The coronavirus crisis is beginning to pose a number of challenges for British poultry meat businesses. Given that the human impact of the crisis is significant, British Poultry Council members are working hard to ensure employee wellbeing, address business challenges and risks, and mitigate the consequences of the outbreak as much as possible. While the current impact of COVID-19 on food supply remains minimal, it could potentially disrupt our supply chains if the outbreak continues to escalate.

A billion birds are reared for meat every year providing half the meat the country eat. The UK is one of the largest exporters of high value genetic breeding stock. Our sector relies heavily on our people, their expertise and skills. If the outbreak continues to escalate and our businesses face continued absence of both a significant proportion of their workers and/or roles with specific skills, then it may compromise the flow of food through the supply chain.

Food is a special case, it should be treated as a national security issue, and be protected as such. Government must consider measures to cushion food producers from the impact of coronavirus. British poultry meat producers want to work with the Government to mitigate any impact on national food security. All key players (industry, Government, NFU, FSA, BRC) must work in partnership to provide a robust response to this crisis and help keep the food chain moving.

Here are some of our challenges:

  • Logistics post-processing
    Getting food to where it is needed is vulnerable to a loss of staff across the logistics chain, whether drivers, trans-shipment personnel, or planners. Without these both food movement and vehicle availability will be compromised.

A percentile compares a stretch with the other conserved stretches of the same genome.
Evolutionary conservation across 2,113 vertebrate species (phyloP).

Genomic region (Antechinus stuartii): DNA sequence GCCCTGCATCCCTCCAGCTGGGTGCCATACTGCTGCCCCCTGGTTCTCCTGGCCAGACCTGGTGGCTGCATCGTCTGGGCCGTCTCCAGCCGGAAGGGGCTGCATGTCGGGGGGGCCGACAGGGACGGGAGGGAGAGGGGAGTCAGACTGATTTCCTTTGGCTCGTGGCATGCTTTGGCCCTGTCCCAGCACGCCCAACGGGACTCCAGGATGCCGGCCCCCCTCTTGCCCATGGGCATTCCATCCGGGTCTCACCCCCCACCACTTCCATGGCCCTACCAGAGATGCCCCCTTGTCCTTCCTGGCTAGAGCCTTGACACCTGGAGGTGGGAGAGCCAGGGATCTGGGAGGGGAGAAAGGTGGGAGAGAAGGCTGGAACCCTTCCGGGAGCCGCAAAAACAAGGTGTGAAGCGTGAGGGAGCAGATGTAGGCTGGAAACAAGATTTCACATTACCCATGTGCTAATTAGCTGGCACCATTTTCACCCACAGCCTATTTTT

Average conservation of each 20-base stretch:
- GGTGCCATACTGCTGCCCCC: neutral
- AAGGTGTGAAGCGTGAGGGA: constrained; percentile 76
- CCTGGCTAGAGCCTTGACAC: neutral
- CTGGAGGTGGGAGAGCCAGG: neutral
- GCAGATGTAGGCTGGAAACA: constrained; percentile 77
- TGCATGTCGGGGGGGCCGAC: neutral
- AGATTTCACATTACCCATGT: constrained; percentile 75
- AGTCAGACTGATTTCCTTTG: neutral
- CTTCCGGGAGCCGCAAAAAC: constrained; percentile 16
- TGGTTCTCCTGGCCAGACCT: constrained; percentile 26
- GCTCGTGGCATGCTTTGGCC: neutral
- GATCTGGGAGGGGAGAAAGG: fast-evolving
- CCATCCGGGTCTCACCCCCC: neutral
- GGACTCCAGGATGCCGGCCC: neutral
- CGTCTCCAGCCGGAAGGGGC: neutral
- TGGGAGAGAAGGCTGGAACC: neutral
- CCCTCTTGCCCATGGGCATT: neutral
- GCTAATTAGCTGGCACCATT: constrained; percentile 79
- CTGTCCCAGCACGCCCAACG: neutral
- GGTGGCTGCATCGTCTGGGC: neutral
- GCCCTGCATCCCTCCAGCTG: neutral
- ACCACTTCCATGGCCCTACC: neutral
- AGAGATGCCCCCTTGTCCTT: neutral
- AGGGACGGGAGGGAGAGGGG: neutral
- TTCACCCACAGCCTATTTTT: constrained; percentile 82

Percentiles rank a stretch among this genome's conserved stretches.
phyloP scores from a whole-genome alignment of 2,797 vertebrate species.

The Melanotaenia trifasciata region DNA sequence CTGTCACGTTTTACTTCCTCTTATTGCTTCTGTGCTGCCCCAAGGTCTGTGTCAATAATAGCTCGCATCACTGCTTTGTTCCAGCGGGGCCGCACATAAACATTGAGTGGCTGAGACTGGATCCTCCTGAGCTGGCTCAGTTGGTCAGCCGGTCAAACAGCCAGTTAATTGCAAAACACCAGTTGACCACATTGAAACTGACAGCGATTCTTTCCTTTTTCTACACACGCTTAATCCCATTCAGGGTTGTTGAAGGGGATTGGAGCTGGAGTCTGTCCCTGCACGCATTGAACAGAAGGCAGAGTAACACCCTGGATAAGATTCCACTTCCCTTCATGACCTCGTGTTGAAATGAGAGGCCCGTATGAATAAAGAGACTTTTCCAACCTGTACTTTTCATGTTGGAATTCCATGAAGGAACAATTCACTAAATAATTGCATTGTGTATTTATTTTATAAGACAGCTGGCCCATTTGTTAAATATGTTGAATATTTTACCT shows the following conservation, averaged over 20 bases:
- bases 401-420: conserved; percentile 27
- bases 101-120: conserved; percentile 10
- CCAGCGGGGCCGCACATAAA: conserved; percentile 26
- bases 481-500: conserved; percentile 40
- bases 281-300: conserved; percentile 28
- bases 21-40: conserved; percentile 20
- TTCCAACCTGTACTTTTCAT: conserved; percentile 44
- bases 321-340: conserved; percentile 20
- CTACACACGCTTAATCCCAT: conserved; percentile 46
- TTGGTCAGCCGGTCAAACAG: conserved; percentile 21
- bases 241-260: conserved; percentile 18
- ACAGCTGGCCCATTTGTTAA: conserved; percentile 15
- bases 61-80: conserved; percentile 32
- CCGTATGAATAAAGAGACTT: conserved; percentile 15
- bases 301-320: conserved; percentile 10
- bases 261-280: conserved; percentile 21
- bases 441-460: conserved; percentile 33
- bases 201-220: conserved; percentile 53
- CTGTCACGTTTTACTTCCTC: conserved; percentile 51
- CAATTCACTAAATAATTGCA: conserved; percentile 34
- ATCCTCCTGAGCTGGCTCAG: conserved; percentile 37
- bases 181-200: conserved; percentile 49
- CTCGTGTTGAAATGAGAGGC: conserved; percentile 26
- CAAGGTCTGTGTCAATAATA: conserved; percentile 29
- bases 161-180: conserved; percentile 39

• Slaughterhouse and processing staff
    The ability to process around 20 million birds per week is reasonably labour intensive with around 30,000 people employed in this section of the industry. Loss of personnel, particularly in highly skilled roles such as butchery, could compromise the throughput both at individual plant level and on a national scale. This in turn will have an effect on the subsequent logistics needs.
  • Logistics and welfare on farms
    Transport of birds (and feed) to and from farms reflects the food logistics described above, but a specific task of catching birds relies on skilled people. A reduced capacity for catching both reduces throughput of production and may have a knock-on effect on bird welfare. Being a just-in-time supply chain the ability to remove birds from farms when needed is essential. If not, then they may become over-stocked and their health and welfare compromised.
  • Continuity of supplies
    Our supply chain relies on a number of key inputs. The lack of CO2 in 2018 is an example of the vulnerability of the system to shortages or the inability to deliver supplies. Equally pertinent is feed for birds generally, but specifically some of the minerals and vitamins necessary for healthy growth that are sourced from around the world (a significant proportion from China).
  • Financial viability of businesses
    In cases where there is a significant loss of personnel or supplies, and therefore have to reduce/stop production, then otherwise healthy and profitable businesses may suffer financially, or even cease trading, in a very short period of time.

Watch this space for more information.